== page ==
GALVESTON, Texas (AP) - The tractors roll slowly past tourists stretched out on towels on Stewart Beach, scooping up seaweed with rakes as their low rumbling interrupts an otherwise quiet morning.
Beachgoers would periodically pick up their towels and hustle out of the way so clean-up crews could move stinking piles of the algae to the back of the beach.
About three-dozen workers have begun a daily fight to take control of the 2014 Galveston Seaweed Invasion.
The swarm of sargassum, as it’s known, continues unabated on beaches in this tourist haven as officials work around the clock to clear what they say is the most seaweed they have ever seen. After five hours of cleaning the crews know there are still miles of beach to go.
Jesse Ojeda, beach cleaning operations manager in Galveston, is charged with what he calls the “never-ending” task of coordinating and scheduling the machines that clear the sargassum.
“The consensus is the same - this is the worst we’ve ever seen,” Ojeda told the Houston Chronicle (https://bit.ly/1kRa3mO ).
Robert Webster, one of the foremost experts on seaweed, does not dispute Ojeda’s assessment. The marine science research assistant at Texas A&M University at Galveston said this year is the biggest onslaught of seaweed he has seen since beginning research in 2003.
For example, the beach by 61st Street was hit so hard by seaweed that the cleanup crew ran out of space to pile it by the seawall, Ojeda said. In a stopgap measure, the crew loaded the seaweed onto trucks and carted it to the usually empty East Beach.
A turtle monitor said she stood in seaweed up to her waist, checking the pile for marine life.
Webster said the problem isn’t unique to Galveston. Port Aransas, South Padre, Corpus Christi and other Texas coastal cities have been experiencing similar seaweed dumps, he said.
“I’m sure it’s destroyed a lot of budgets for a lot of coastal cities,” he said.
The cleanup budget for Galveston is set annually at $2.5 million.
Officials said the city would most likely surpass its budget this year. Galveston Park Board trustees decided to support the cleanup effort with additional money if the need arises.
A three-day seaweed ambush earlier in the spring caused the vegetation to pile up, prompting crews to bring out the heavy machinery - front-end loaders to move mounds of sargassum several feet high in places.
The mass of sargassum has forced the Park Board to temporarily abandon its policy of leaving seaweed where it washes ashore to trap sand and help fight wave erosion.
“There’s a fine line between balancing that environmental protection with economic development,” said Kelly de Schaun, executive director of the Galveston Island Park board of trustees.
People make faces when hit with the pungent odor of the sargassum piles, but de Schaun and other local officials said it’s important to remember that seaweed helps the environment: “I know we as humans don’t like the seaweed but it’s an ecosystem, and it’s a habitat.”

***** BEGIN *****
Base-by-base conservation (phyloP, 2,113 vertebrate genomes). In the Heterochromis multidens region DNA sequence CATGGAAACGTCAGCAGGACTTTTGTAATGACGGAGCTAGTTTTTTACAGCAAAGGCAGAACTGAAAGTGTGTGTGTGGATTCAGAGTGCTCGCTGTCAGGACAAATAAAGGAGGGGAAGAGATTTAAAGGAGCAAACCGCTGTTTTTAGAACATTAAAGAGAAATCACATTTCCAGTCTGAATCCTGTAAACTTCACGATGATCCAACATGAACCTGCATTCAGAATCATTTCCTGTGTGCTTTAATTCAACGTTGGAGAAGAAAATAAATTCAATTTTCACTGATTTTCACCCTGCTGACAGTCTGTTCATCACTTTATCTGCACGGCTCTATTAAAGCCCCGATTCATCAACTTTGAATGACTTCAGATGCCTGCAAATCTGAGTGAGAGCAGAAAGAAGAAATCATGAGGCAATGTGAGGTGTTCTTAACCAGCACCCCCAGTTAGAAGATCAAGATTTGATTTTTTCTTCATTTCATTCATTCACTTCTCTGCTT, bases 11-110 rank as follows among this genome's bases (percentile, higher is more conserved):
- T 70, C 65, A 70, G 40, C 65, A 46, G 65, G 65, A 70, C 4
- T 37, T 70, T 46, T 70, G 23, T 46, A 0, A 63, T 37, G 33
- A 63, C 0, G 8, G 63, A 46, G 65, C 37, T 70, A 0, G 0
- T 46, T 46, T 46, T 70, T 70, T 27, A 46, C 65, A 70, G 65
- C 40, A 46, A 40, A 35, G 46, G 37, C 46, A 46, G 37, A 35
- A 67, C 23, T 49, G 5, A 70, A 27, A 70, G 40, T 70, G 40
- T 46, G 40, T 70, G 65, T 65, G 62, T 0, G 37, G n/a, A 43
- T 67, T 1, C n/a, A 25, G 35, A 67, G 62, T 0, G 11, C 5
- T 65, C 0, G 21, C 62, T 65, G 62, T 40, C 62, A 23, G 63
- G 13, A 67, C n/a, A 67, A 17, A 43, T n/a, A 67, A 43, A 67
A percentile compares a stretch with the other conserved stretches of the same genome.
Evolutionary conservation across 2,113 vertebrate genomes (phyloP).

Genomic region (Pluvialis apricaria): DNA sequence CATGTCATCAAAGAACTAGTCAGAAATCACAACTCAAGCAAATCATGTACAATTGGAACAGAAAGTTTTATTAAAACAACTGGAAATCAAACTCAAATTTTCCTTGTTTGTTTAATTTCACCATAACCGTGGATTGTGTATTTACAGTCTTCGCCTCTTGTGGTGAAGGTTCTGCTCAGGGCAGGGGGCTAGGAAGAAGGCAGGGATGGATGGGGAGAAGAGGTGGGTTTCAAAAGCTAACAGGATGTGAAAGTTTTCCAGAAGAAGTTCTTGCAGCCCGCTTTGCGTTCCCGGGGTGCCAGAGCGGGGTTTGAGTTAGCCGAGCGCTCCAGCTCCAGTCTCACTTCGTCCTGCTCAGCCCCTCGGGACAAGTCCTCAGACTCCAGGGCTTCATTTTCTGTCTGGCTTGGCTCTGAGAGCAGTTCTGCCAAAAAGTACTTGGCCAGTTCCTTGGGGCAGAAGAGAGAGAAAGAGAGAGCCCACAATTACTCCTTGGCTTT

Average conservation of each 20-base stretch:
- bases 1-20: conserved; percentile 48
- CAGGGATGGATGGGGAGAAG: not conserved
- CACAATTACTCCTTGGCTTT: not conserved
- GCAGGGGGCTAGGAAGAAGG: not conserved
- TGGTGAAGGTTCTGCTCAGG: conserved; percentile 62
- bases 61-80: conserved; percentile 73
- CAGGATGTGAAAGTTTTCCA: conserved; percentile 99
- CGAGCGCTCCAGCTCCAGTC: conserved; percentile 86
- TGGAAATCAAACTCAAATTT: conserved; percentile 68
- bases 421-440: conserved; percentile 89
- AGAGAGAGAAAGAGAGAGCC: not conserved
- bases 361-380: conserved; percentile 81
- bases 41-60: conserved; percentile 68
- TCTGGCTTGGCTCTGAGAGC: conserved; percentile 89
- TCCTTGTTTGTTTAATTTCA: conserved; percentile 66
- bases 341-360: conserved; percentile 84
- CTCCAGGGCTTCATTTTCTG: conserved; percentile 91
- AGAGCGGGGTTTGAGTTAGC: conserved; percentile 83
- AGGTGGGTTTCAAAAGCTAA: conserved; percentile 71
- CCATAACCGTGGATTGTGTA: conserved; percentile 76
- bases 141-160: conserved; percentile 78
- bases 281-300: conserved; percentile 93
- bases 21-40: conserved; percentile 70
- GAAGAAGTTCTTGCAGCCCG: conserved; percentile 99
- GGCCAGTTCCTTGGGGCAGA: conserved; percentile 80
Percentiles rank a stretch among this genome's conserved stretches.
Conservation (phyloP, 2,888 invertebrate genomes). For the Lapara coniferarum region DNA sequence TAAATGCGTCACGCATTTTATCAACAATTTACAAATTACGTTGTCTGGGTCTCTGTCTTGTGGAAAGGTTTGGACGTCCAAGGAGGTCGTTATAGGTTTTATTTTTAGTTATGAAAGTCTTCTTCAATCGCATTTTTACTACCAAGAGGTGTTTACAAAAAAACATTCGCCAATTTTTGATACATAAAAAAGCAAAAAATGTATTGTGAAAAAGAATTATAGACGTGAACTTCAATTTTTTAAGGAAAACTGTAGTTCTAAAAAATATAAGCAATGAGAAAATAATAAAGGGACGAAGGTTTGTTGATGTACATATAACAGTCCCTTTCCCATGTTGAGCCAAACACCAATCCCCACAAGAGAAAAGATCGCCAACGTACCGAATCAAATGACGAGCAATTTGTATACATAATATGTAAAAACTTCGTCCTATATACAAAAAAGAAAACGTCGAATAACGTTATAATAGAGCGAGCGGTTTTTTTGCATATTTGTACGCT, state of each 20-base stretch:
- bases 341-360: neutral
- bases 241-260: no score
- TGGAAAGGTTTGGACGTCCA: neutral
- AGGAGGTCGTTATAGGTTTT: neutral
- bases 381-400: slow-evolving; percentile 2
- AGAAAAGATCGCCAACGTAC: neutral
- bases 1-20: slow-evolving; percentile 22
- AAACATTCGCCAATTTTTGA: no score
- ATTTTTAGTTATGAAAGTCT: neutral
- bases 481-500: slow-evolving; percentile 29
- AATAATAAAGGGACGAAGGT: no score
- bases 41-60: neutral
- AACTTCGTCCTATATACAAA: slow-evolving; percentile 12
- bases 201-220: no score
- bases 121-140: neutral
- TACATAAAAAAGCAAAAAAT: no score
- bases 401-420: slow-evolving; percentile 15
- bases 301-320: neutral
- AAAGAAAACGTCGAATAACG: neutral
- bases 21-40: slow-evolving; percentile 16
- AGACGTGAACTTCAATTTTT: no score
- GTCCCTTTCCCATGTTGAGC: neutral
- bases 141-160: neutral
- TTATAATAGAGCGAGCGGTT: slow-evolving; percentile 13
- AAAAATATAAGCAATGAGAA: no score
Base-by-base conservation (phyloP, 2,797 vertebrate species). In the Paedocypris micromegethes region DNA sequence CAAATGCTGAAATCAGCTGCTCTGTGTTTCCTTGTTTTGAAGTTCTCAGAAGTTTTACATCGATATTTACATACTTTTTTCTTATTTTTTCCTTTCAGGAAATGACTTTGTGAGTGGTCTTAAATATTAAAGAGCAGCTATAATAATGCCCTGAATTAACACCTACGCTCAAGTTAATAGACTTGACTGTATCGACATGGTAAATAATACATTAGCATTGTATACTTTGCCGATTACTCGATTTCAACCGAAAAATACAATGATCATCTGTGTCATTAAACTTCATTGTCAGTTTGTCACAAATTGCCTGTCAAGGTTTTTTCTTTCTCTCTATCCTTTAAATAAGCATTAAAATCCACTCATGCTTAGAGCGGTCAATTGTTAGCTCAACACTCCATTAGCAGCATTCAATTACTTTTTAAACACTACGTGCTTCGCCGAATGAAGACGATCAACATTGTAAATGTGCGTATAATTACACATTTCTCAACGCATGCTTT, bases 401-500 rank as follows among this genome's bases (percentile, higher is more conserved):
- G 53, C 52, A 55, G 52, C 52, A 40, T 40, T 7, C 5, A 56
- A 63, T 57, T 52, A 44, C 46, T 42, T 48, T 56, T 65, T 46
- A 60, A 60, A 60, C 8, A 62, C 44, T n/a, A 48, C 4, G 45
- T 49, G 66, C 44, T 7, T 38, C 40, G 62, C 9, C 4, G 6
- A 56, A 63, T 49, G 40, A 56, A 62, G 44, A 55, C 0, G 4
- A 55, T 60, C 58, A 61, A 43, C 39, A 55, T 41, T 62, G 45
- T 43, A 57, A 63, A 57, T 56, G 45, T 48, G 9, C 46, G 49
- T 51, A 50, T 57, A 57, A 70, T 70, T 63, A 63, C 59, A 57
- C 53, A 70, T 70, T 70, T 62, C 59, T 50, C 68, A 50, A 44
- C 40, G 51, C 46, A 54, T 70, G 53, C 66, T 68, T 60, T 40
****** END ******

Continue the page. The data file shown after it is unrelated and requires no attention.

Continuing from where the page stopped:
Small fish, plankton, shrimp and even seahorses often wash ashore with the seaweed. It’s not the seaweed that smells as it dries, but the dying organisms inside it, Ojeda said.
Seaweed provides a habitat for the endangered green turtles that often float to shore on rafts of seaweed, de Schaun said.
The benefits notwithstanding, tourists Roy and Juli Craft wrinkled their noses at the mention of the pesky algae.
“We’re not impressed with the seaweed,” Juli Craft said. “It’s kind of nasty.”
But the Lexington, Ohio, couple said their experience this year won’t prevent them from returning to Galveston. They said they were understanding of the ongoing cleaning efforts; while the seaweed may be annoying, it is a part of nature.
“At this point in time, I don’t think it’s hurting business,” said Johnny Smecca, whose Galveston Restaurant Group owns seven locations on the island. On Wednesday around lunchtime, the parking lot outside its Pap-pa’s Pizza was packed.
Beachgoers aren’t Galveston’s only customers, said Jason Ostermayer, general manager of Galveston’s Pelican Club.
People flock to the island to enjoy rides on Pleasure Pier, experience Moody Gardens or celebrate birthdays or anniversaries, said Ostermayer.
Near Gaido’s Seafood, seemingly undeterred by the seaweed, two women were relaxing in chairs by the beach.
“We try to make it at least once a year and seaweed is not gonna keep us away,” Nebraskan Sandy Joseph said.
Local officials have been closely monitoring the seaweed since May.
Sargassum is an algae that grows in the Sargasso Sea and eventually drifts into the Gulf, growing as it makes its journey.
Webster developed the Sargassum Early Advisory System, which uses satellites to warn Galveston officials of the coming seaweed.
But monitoring seaweed and cleaning it up when it arrives is only a temporary solution, de Schaun said.
“Instead of just pushing it back to the beach, what we ultimately need to do is find alternate uses for the seaweed,” she said.
Officials hope to use the seaweed to build sand dunes in a pilot program on East Beach to encourage dune grass to grow.
Information from: Houston Chronicle, https://www.houstonchronicle.com
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